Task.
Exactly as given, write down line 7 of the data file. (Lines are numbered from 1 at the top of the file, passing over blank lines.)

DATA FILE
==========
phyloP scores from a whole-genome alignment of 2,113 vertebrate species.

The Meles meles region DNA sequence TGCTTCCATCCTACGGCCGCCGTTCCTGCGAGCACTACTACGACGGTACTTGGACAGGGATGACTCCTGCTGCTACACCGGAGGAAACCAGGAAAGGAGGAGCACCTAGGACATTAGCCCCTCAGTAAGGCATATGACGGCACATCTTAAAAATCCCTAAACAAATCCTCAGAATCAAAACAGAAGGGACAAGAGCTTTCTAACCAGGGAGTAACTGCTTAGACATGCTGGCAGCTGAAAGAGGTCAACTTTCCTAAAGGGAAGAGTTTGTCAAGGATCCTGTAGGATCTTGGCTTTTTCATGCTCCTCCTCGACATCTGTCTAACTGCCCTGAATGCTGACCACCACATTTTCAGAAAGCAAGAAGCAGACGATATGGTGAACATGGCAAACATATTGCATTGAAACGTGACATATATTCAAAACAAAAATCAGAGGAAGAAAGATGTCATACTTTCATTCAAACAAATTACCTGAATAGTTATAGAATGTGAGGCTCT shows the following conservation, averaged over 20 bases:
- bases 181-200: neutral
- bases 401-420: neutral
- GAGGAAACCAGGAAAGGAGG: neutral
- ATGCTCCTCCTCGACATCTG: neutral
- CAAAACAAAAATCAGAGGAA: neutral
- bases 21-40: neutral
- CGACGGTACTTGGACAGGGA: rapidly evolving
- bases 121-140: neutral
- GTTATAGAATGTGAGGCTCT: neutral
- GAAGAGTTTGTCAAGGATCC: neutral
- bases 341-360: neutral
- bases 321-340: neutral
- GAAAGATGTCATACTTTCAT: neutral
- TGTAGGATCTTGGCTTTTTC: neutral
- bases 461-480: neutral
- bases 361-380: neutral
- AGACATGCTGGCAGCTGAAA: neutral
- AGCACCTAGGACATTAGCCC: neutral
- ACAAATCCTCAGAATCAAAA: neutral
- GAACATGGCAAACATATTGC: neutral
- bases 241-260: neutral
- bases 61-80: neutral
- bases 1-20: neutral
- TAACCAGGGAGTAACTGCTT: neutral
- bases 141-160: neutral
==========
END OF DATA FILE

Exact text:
- CAAAACAAAAATCAGAGGAA: neutral